MarketLine Blog

South and East Asia – driving growth in the Electrical Equipment Market

The global electrical equipment market was adversely impacted by the economic downturn, experiencing decline of almost 9% in 2009. It recovered strongly in 2010 and has since grown to exceed pre-recession levels.

Industry Figures

The global electrical equipment market grew by 4.4% in 2011 to reach a value of $202.0 billion, representing a compound annual growth rate of 1.1% for the period spanning 2007-2011.

Growth in this market is being driven primarily by increased demand in the growth markets of South and East Asia. The region is home to more than 55 per cent of the world’s population, with a sizable portion of these people living in rural areas that currently have very limited access to electricity. This creates excellent growth opportunities. Furthermore, robust economic growth in developing Asian countries such as China and India, combined with rapid urbanization and growth in fixed investment spending (especially in electricity generation), is boosting demand for electric power equipment in the region.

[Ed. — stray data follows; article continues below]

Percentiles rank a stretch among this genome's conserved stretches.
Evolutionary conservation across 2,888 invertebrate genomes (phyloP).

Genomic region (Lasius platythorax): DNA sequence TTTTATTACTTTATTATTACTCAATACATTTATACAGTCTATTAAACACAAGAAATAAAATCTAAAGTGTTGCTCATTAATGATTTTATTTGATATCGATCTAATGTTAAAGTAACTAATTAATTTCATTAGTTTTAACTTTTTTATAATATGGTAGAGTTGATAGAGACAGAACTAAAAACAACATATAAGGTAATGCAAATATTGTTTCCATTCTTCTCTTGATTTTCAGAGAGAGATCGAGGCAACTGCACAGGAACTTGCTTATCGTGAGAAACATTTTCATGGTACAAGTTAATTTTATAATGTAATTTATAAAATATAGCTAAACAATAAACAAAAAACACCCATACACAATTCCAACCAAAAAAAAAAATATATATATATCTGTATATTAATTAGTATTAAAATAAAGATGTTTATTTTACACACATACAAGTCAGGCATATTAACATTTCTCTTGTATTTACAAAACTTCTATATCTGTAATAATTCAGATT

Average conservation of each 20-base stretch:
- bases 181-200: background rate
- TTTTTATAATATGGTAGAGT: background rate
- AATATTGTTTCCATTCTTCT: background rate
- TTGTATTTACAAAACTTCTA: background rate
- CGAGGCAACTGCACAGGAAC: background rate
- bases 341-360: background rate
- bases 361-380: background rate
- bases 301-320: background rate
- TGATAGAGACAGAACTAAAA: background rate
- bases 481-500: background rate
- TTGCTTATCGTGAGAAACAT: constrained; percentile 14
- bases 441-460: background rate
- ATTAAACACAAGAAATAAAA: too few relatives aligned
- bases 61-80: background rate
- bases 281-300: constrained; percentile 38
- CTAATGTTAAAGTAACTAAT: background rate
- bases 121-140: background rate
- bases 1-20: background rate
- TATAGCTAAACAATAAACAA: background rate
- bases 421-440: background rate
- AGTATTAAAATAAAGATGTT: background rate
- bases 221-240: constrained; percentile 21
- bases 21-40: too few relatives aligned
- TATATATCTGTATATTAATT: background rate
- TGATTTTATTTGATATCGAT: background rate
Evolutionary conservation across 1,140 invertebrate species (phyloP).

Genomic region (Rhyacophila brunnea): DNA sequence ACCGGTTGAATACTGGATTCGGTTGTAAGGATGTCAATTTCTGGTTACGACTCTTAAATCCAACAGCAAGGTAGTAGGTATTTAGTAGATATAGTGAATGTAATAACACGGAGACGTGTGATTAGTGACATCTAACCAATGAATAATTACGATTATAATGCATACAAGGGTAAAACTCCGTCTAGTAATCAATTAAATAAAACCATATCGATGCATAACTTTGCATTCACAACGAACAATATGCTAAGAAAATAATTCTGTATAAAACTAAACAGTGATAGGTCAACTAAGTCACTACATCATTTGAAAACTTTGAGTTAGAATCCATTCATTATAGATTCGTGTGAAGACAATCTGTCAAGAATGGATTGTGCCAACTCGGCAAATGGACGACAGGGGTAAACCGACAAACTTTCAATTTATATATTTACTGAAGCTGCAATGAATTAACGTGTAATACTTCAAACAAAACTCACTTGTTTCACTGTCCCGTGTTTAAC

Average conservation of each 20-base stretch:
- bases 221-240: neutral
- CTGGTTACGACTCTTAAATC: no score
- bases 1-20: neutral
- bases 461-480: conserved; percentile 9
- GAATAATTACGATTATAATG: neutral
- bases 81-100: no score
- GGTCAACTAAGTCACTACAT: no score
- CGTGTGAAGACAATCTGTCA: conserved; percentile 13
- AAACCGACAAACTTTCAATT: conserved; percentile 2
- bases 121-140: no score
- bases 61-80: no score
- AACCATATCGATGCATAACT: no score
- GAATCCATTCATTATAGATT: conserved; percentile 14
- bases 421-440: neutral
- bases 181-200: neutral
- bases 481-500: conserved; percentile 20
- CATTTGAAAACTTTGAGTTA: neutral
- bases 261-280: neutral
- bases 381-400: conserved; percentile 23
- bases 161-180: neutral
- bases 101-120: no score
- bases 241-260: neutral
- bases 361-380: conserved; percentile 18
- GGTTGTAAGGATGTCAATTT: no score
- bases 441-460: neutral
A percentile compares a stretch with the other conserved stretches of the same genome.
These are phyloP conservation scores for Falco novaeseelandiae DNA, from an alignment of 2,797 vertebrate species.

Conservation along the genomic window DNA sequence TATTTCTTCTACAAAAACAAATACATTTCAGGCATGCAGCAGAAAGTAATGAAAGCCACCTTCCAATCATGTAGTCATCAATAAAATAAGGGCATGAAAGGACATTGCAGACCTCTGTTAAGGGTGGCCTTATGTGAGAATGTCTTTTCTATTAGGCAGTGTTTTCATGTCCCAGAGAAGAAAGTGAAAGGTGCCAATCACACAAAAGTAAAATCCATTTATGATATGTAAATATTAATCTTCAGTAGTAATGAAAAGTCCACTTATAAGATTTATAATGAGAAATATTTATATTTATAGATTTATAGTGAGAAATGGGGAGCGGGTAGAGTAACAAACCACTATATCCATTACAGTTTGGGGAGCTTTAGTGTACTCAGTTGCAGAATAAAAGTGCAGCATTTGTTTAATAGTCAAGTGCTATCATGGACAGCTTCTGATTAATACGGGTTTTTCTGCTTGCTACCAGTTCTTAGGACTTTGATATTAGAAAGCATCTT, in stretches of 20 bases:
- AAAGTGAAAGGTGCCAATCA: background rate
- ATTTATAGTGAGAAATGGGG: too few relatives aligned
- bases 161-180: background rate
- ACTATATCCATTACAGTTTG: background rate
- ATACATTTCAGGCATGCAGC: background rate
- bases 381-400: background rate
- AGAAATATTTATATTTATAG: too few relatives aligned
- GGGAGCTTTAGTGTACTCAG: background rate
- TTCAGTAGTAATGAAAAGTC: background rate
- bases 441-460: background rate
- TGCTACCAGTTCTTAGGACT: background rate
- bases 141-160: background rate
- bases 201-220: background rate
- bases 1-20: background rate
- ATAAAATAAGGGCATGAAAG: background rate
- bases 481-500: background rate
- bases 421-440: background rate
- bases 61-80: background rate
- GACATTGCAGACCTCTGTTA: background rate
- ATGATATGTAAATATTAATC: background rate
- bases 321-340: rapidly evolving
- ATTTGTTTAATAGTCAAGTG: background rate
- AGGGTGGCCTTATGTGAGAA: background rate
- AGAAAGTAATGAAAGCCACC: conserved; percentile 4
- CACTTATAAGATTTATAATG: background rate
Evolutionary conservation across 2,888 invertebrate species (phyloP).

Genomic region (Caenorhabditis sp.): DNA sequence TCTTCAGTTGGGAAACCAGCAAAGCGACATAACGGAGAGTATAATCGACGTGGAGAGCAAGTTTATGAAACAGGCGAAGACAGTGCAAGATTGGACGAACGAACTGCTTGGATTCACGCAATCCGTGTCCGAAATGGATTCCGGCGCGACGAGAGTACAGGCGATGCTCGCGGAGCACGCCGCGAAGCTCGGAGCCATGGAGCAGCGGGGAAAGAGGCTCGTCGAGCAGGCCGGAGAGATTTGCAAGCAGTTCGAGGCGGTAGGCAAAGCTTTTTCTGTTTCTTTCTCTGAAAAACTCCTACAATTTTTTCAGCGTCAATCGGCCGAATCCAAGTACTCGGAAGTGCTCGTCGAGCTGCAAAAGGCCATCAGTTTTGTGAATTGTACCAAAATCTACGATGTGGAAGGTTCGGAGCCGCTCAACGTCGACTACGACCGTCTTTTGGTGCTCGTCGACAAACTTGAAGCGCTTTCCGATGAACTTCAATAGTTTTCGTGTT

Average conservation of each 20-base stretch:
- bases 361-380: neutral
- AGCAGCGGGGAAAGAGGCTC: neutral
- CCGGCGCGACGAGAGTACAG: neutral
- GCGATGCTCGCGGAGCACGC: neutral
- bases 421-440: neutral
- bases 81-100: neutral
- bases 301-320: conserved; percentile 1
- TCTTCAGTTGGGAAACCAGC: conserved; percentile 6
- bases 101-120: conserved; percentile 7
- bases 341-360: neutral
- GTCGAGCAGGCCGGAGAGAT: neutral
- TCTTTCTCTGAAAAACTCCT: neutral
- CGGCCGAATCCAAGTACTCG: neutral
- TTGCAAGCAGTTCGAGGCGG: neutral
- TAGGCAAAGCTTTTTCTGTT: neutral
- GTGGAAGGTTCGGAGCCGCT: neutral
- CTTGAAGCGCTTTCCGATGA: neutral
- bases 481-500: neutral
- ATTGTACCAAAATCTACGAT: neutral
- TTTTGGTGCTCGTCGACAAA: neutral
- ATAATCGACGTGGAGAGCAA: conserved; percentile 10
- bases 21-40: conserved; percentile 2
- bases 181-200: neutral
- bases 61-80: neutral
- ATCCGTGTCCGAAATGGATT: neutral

Industry Trends/Issues

Energy companies are increasingly seeing sustainability as a driver of their business planning and a global push to change the way electricity is generated is forcing big electrical equipment makers, such as General Electric, Alstom and Siemens, to rethink their strategies. These companies see environmental responsibility as desirable, providing advantages through reduced costs and an improved corporate image.

Incumbents have therefore invested significant capital in renewable energy generation and this has been seen in increased generation from such sources. For example, research conducted by the European Wind Energy Association (EWEA) estimates that 9,616 MW of new wind energy capacity was installed in the EU-27 in 2011. This new focus also presents opportunities for new entrants to the market. Power-equipment makers that can find a new niche to thrive in – whether gas, wind, or transmission – may fare better than those too reliant on carbon intensive energy sources, such as coal. With further emphasis on carbon efficiency and energy security, alternative energy generation is likely to continue to grow and will require investment in suitable generating infrastructure for the foreseeable future.

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